III. Shakespeare on Film and Television
In the last few years there has been an explosion of interest in Shakespeare
on the large and small screen at the same time that there have been a number
of new films and television productions of the plays. Scripts from or histories
of major motion pictures (such as the two films by Kenneth Branagh and Peter
Greenaway's Prospero's Books) are often published (I list two rare
Kozintsev volumes in Section IV.B). There are also,
usually, numerous newspaper and magazine reviews. It is impossible to keep
up with the latter kind of material, and I do not attempt it here. There
are several general accounts; the more recent are more theoretically inclined.
Ball, Robert Hamilton. Shakespeare on Silent Film. New York: Theater
Arts Books, 1968. Hard to believe that it existed, I know, but there was
extensive silent film Shakespeare. Ball's book is the only resource for
Buchman, Lorne M. Still in Movement: Shakespeare on Screen. Oxford:
Oxford U.P., 1991.
Bulman, J.C. and H.R. Coursen, eds. Shakespeare On Television. Hanover:
University Press of New England, 1988. A fascinating volume, the first to
take TV Shakespeare seriously.
Davies, Anthony. Filming Shakespeare's Plays. Cambridge: Cambridge
U. P., 1988. New, useful.
Davies, Anthony, and Stanley Wells, eds. Shakespeare and the Moving Image:
the plays on film and television. Cambridge: Cambridge University Press,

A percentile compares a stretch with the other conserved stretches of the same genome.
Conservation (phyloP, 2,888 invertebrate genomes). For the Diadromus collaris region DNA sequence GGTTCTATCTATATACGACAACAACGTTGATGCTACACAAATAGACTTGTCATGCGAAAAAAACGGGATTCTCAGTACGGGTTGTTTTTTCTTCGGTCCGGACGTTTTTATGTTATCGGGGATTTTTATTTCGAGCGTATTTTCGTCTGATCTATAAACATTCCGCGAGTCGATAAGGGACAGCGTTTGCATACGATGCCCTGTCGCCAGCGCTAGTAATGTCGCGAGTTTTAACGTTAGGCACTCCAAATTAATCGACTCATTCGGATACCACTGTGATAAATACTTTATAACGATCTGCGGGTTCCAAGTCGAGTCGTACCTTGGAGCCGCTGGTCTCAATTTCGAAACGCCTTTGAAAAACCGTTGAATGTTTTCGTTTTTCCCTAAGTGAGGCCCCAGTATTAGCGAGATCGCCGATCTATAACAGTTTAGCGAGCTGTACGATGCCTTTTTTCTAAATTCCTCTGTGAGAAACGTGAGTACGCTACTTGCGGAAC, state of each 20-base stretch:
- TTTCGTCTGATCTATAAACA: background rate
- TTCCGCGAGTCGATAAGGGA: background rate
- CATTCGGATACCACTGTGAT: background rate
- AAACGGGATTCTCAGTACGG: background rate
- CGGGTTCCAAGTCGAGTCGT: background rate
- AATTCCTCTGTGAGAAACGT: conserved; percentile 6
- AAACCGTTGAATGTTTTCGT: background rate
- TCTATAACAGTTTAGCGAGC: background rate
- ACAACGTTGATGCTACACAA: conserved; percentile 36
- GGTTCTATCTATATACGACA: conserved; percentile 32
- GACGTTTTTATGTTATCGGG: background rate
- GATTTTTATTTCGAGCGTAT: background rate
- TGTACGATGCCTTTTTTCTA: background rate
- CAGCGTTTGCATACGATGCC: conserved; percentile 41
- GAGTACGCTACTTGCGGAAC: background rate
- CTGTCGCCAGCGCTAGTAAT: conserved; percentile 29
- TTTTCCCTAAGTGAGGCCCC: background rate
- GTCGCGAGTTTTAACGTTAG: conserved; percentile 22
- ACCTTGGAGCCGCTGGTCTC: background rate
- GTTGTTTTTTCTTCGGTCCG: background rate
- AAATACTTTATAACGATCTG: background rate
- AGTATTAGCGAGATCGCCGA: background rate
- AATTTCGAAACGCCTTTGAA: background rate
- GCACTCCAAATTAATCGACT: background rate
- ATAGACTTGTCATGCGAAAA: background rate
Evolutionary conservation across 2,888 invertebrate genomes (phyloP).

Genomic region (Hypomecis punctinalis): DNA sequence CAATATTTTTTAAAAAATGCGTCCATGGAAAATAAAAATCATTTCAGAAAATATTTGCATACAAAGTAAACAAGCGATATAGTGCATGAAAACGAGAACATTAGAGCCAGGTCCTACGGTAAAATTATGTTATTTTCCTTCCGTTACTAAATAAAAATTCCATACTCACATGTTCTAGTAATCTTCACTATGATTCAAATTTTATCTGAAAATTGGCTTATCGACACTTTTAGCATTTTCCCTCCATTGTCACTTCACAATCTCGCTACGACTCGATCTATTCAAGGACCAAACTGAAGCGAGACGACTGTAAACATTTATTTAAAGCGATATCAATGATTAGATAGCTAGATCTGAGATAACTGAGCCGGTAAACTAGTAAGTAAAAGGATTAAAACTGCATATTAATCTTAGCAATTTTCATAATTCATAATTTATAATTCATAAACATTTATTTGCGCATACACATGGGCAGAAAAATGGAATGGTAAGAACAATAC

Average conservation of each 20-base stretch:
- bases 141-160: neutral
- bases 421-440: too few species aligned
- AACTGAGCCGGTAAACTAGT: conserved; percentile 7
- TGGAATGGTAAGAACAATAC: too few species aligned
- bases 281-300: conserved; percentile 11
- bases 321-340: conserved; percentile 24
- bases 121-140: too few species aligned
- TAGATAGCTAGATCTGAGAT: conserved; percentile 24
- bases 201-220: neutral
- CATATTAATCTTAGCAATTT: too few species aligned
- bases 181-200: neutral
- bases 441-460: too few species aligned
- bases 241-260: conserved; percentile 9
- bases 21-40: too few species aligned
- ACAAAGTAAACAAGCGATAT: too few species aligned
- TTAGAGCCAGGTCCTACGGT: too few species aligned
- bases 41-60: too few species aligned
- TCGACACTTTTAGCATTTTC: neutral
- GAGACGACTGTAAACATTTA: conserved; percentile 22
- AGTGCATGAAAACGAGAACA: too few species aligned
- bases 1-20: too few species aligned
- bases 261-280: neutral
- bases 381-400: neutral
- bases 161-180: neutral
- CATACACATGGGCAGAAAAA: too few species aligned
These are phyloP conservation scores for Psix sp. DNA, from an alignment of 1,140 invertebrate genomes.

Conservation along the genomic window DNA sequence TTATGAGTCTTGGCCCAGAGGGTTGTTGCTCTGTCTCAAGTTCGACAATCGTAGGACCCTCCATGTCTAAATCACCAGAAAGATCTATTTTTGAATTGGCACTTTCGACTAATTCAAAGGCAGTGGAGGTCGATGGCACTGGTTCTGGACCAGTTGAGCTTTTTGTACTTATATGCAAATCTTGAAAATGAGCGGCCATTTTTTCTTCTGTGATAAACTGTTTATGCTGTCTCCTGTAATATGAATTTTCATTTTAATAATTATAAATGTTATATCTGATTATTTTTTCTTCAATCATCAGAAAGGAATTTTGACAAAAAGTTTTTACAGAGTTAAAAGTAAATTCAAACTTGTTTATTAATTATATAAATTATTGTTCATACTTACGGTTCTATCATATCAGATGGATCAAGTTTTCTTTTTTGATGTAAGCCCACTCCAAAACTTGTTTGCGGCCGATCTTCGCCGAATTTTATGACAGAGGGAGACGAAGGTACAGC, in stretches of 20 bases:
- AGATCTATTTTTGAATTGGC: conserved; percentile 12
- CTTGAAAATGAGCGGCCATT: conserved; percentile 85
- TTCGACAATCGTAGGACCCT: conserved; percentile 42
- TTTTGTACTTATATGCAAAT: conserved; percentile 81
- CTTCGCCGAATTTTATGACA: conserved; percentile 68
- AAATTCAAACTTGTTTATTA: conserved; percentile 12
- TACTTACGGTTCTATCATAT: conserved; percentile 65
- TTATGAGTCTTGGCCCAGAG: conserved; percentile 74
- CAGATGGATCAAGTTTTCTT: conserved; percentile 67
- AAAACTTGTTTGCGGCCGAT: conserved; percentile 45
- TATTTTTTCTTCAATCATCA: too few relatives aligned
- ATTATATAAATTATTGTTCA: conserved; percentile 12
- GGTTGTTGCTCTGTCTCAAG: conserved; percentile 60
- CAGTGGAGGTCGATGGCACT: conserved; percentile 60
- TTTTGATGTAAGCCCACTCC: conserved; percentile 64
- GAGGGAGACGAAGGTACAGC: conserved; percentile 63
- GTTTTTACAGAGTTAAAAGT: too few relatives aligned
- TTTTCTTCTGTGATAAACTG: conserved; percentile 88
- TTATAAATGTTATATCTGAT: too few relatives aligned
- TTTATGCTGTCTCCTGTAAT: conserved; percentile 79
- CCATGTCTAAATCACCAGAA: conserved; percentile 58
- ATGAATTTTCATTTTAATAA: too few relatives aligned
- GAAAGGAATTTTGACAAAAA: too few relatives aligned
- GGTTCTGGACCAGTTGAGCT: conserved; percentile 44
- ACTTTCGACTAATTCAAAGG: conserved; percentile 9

1994. A collection of essays by noted scholars, usefully follows Bulman
and Coursen's lead in its attention to television.
Donaldson, Peter S. Shakespearean Films/Shakespearean Directors.
Boston: Unwin Hyman, 1990. Contains the only readily available essay I know
of that discusses Liz White's difficult to obtain Othello, of particular
interest for those with a psychoanalytic bent.
Eckert, Charles W., ed. Focus On Shakespearean Films. New Jersey:
Prentice-Hall, 1972. One of the earliest collections of essays. Surprisingly
useful and full of facts.
Jorgens, Jack J. Shakespeare On Film. Bloomington: Indiana University
Press, 1977. Useful for factual information but I frequently quarrel with
Manvell, Roger. Shakespeare and the Film. New York: A. S. Barnes
and Company, 1979. The first major work on the subject and still one of
McKernan, Luke, and Olwen Terris, eds. Walking Shadows: Shakespeare in
the National Film and Television Archive. London: British Film Institute
Publishing, 1994. This is a deceptive book: its primary use is as an advertisement
for the holdings of the British National Film & Television Archive,
but the volume also contains a number of essays. Not only does it list full
productions, but also snippets, parodies and scenes. One example is the
1940 cartoon "Shakespearian Spinach," with Popeye as Romeo and
Olive Oyl as Juliet.
Pilkington, Ace G. Screening Shakespeare from Richard II to Henry
V. Newark: University of Delaware Press, 1991.
Willis, Susan. The BBC Shakespeare Plays: Making the Televised Canon.
Chapel Hill: University of North Carolina Press, 1991.
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